Treatment & Therapy

How Mentalization-Based Therapy Works to Treat BPD

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Mentalization-Based TherapyLike most personality disorders, Borderline Personality Disorder (BPD) is extremely hard to treat. Psychotherapy sometimes fails because patients can get too attached to their therapist, and might take it personally if something even trivial goes wrong. Since individuals with BPD can often be aggressive and display self-harmful behaviors, therapists sometimes find it hard to treat them.

Therapists generally use Dialectical Behavior Therapy (DBT) for Borderline Personality Disorder treatment. However, Mentalization-Based Therapy (MBT) has also proven to be effective in improving the condition of those with BPD.

What Is Mentalization-Based Therapy?

Mentalization-Based Therapy is centered around improving the mentalizing skills of people with Borderline Personality Disorder. Mentalization is a psychodynamic approach that helps people with BPD better analyze their thoughts and figure out how they’re different from others.

When you mentalize, you are trying to understand the motive behind the actions of others by understanding their mental states. Our brains have mirror neurons that activate the same region in our brains that is being activated in another person undergoing some kind of emotion. By trying to understand the other person’s mental state and its origin, you can better understand why people think or behave a certain way and be more attuned to your own emotions, thoughts, and needs.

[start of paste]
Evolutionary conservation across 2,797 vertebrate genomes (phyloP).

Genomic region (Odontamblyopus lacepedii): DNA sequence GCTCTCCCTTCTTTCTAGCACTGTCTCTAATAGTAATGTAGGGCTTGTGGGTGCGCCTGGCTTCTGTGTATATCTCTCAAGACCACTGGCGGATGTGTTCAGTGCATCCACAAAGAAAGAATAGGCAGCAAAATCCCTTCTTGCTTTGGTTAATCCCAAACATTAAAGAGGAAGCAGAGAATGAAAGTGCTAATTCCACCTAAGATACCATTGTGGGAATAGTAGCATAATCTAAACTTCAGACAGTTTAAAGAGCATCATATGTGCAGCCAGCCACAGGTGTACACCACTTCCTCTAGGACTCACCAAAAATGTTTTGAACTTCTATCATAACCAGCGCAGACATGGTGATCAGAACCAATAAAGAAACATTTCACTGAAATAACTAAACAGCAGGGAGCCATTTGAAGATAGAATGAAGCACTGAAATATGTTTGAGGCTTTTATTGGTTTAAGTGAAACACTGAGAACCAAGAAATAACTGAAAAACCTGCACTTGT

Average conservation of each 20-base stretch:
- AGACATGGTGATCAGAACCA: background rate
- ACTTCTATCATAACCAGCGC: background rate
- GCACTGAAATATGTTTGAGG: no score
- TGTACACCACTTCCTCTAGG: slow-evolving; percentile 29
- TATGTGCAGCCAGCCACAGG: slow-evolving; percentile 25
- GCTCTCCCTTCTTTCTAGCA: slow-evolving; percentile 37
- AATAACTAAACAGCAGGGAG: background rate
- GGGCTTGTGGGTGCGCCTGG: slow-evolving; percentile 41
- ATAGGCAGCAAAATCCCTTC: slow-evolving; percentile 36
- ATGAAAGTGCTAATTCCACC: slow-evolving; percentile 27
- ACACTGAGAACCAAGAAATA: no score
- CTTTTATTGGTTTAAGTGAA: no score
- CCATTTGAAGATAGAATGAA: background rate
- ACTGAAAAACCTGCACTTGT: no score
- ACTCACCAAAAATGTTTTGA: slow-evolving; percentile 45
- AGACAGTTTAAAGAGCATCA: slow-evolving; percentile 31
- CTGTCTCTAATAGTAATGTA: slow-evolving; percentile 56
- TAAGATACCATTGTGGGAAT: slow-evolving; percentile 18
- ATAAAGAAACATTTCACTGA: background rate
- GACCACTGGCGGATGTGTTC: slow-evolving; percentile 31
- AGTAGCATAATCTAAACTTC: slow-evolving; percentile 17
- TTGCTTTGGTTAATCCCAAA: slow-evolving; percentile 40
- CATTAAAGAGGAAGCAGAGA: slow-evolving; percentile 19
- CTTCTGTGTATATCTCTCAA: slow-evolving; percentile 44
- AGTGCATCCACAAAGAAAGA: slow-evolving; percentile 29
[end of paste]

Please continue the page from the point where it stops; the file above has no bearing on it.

Most of us are capable of mentalizing to a certain extent. According to Anthony Bateman and Peter Fonagy, the founders of Mentalization-Based Therapy for Borderline Personality Disorder, the ability of people with BPD to mentalize is impaired because of their particular biological predisposition and past experiences. Child-caretaker relationships during early childhood are very important for the development of mentalizing skills. If these relationships are disrupted by such traumatic events as sexual abuse, violence, or the death of a parent, a child may be unable to mentalize as an adult.

A therapist who uses Mentalization-Based Therapy will focus on your past and present relationships, working via the attachment system.

Mentalization-Based Therapy can be used during both group therapy and individual treatment. MBT is often used in conjunction with medication management.

Benefits of Mentalization-Based Therapy

Research by Bateman and Fonagy found that people who received BPD treatment using Mentalization-Based Therapy were emotionally better than those who opted for standard treatment. Patients who had undergone an intensive MBT program showed reduced levels of deliberate self-harm, suicide attempts, anxiety, and depression, and were functioning better socially.

If you are struggling with Borderline Personality Disorder, Mentalization-Based Therapy can enable you to develop more fulfilling and balanced relationships, and more effectively work toward your personal goals.

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